The Dividing Line
Delta Winds: A Magazine of Student Essays
A Publication of San Joaquin Delta College
The Dividing Line
A boundary line runs through the city of Lodi, along the railroad tracks, nearly dividing it in half. On the west is the preferred side. It is laden with new, tidy homes, and old, stately houses. The schools are clean and well cared for. The parks, too, are manicured, and if graffiti should by chance make its degenerate mark on public property, it will be taken care of promptly. On the other side of the boundary line, lies the east side of town, or the other side of the tracks. There, homes fall into disrepair. Condemned buildings stand boarded, graffiti-covered, and forgotten. The schools and parks pale in comparison to the west side establishments. There, also, one turns one's cheek to crime, for it is expected. I know what it is like on the east side of town, because I was raised there. I understand, too, the differences and inequalities of the two separate areas in Lodi; I experienced them as a child. In "Pecuniary Emulation," Thostein Veblen states, "A certain standard of wealth…is a necessary condition of reputability" (170), which means, to be respected in a community, one must possess the right amount of wealth.
I used to live in an alley-house off of a main, high-traffic road with my mom, stepdad, little sister, and baby brother. During the day, we neighborhood kids would pool our change together to buy candy from the corner store. At night, I could hear cars, sirens, and gunshots. The first school I ever attended was a flat, brick building surrounded by small, colorful German-built houses and Mexican minimarts. A few years later, I transferred to a new school across town. That school was comprised mostly of kids who lived on the west side. They dressed differently, spoke differently, and behaved differently than my old classmates. The new school provided unique opportunities for field trips and academic programs. I felt like an outsider. In class pictures I looked homely, and on field trips I could only wish for the trinkets that my classmates brought home as souvenirs.
After some time, I began to develop friendships at my new school. Often, I would visit other kids' homes, but I soon realized that not even my closest friend would ask to spend the night with me. When I finally summoned the courage to confront her, she gave the sheepish answer, "I am not allowed to go to your house, because you live in a bad neighborhood." I was only a child, yet I was hurt and embarrassed that my house was forbidden. It confirmed what I had thought to be true: I was different. I was poor.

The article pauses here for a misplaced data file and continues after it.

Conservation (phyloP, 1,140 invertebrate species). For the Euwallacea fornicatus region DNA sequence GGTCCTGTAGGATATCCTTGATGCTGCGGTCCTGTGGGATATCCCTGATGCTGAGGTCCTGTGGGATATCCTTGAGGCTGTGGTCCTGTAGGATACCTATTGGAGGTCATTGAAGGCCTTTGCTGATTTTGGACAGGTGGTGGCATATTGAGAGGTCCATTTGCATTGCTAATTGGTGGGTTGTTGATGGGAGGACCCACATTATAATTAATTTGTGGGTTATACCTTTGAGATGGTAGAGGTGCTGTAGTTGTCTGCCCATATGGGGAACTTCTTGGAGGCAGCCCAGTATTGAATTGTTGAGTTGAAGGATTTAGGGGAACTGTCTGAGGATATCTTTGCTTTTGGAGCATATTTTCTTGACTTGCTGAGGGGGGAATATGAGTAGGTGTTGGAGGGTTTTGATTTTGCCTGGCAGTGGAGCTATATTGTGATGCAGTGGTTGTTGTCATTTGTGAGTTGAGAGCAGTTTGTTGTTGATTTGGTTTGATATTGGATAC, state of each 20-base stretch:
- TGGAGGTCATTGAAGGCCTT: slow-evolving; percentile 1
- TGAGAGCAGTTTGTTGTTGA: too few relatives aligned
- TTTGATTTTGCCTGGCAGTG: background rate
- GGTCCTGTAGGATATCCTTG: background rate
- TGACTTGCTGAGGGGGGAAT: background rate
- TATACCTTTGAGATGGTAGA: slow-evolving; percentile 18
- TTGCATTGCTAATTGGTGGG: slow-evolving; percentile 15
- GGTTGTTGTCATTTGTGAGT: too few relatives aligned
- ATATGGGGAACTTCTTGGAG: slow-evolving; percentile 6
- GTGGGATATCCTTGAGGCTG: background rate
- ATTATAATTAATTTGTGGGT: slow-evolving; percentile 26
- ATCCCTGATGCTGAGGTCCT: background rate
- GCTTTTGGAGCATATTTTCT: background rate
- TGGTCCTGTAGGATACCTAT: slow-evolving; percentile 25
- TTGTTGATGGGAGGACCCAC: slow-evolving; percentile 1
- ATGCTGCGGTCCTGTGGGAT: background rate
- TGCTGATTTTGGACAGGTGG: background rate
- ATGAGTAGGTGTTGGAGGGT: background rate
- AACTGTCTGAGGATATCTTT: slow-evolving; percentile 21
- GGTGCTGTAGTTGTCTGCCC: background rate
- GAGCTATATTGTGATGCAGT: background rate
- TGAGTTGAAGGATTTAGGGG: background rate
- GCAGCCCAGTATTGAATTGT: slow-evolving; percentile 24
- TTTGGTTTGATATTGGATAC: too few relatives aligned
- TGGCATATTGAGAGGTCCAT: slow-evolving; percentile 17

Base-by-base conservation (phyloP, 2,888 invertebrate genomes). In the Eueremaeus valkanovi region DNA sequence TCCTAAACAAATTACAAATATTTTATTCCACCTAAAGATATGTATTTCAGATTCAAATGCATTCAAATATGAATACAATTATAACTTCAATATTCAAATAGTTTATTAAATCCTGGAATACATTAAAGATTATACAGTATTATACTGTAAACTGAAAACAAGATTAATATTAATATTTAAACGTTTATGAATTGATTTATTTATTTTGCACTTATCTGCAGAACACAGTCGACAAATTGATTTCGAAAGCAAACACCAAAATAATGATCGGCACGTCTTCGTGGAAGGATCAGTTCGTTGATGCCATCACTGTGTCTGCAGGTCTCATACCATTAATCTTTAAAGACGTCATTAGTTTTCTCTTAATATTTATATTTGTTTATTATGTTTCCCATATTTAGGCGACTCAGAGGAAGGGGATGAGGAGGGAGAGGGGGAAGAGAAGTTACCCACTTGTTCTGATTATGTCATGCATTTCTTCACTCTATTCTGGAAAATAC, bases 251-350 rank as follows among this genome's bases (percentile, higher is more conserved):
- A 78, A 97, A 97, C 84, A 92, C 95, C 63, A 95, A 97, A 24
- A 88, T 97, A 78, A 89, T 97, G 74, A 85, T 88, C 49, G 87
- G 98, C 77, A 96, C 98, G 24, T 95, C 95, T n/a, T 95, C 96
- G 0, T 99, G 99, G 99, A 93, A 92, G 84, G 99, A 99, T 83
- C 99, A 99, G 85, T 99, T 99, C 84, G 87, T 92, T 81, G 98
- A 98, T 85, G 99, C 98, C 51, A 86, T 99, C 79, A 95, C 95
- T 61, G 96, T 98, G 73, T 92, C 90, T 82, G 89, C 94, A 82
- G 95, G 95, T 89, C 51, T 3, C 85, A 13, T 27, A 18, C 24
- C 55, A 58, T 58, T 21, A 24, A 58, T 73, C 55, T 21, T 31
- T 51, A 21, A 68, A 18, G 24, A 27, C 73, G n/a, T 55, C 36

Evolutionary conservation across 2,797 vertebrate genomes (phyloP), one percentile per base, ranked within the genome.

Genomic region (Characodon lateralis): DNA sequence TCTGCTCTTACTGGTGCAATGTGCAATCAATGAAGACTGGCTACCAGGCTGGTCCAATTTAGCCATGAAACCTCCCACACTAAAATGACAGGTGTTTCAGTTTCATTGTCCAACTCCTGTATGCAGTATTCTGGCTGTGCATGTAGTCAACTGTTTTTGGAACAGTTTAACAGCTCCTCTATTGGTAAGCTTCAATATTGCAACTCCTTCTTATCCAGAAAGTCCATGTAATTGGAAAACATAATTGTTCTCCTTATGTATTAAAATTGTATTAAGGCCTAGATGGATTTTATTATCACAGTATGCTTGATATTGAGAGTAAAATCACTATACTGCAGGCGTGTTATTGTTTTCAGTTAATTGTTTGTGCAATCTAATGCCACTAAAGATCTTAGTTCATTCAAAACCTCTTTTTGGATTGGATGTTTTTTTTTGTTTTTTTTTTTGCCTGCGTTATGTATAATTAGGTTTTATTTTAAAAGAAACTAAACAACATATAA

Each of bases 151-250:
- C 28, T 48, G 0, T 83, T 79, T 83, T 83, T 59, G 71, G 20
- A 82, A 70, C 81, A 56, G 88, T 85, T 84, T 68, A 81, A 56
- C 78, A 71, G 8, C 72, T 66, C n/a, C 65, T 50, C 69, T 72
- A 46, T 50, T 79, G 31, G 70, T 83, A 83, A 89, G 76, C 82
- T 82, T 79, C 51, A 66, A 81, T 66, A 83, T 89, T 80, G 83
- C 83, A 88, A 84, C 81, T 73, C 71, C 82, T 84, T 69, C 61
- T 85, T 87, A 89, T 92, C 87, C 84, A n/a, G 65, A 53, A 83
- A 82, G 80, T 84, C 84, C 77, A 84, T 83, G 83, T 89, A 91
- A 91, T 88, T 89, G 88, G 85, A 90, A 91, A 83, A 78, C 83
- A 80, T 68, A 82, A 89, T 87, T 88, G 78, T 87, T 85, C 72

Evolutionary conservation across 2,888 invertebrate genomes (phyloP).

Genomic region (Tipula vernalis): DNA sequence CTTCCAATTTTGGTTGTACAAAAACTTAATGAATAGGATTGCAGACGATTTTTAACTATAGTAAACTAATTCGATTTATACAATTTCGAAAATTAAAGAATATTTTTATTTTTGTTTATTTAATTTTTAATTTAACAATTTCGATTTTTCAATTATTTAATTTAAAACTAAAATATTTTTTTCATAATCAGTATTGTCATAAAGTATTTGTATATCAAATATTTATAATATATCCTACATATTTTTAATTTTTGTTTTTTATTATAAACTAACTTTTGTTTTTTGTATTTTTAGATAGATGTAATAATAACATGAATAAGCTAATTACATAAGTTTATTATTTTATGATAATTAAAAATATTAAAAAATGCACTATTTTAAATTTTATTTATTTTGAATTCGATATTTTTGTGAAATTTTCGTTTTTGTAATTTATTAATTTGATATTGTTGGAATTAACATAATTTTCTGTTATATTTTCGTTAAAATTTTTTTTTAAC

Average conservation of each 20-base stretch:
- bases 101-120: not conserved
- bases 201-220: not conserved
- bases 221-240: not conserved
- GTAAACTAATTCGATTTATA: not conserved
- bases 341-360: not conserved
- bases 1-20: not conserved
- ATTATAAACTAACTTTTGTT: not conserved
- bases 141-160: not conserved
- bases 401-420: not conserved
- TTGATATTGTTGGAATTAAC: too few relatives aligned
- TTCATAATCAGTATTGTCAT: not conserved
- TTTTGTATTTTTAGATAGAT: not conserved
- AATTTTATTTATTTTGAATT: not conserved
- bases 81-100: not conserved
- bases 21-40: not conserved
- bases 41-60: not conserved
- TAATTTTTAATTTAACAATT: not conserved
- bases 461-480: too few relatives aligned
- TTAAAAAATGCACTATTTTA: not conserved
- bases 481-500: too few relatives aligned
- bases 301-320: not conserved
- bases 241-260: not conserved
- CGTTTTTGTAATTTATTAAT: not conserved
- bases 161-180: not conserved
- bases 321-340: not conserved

During my adolescence, I began to understand the negative stigma attached to the east side. I noticed homeless people wandering the streets aimlessly. I became aware of drug addicts and gang members. I saw for the first time all the crime and litter that must have been there all along, and I was ashamed of where I came from. I was angry to be classified in the same category with such poor, outcast people. I developed resentment towards my own class, but I also felt bitter towards the people on the west side, as I imagined that they looked down on my family and me. I remember asking myself, "Why is my value measured by material possessions? Are people not worth more than the things that they own?"
One day, I spent the afternoon with a few friends from school. We eventually made our way back to my place, to play board games and roast s'mores over the space heater. It began to get late, but we were having such a good time that nobody wanted to leave. My friends asked if they could stay the night. Their parents were hesitant to grant them approval. The last parent arrived in person to debate with her child, and finally they consented. Before turning to leave, she looked smugly at my mother and said, "I am not happy about this." I watched as my mom's face fell into shame and embarrassment. I knew how she felt, because it was the same feeling that I had experienced with my schoolmates. I was so angry at this woman for hurting my mother. She did not know what my mom had gone through, and she could not see how my mom's children trusted and loved their mother. The woman only saw the little house that we lived in and the squalor of the surrounding neighborhood.
Looking back over the years, I understand more about the dividing line. I know that it is more than just a boundary line. It is a separation between two worlds and two types of people. People that misunderstand each other, fear each other, and sometimes even hate each other. At the root of their differences is money. As Veblen writes, "members of the community who fall short of this, somewhat indefinite, normal degree of…property suffer in the esteem of their fellow-men" (170). That is, nearly all poor people are denied respect from those with more affluence. Sadly, this prejudice is at times unavoidable. I have forgiven my friend's mom, and I have walked away from the memory with a story that has helped me to better understand who I am and where I come from. I now know that living on the east side can be a mark of shame, a badge of perseverance, or a rebellious source of pride. For me, at times, it has been all three.
Veblen, Thorstein. ""Pecuniary Emulation." English 1D Handbook, Critical Composition. 2012: Ed. Anna Villegas. 165-172. Print.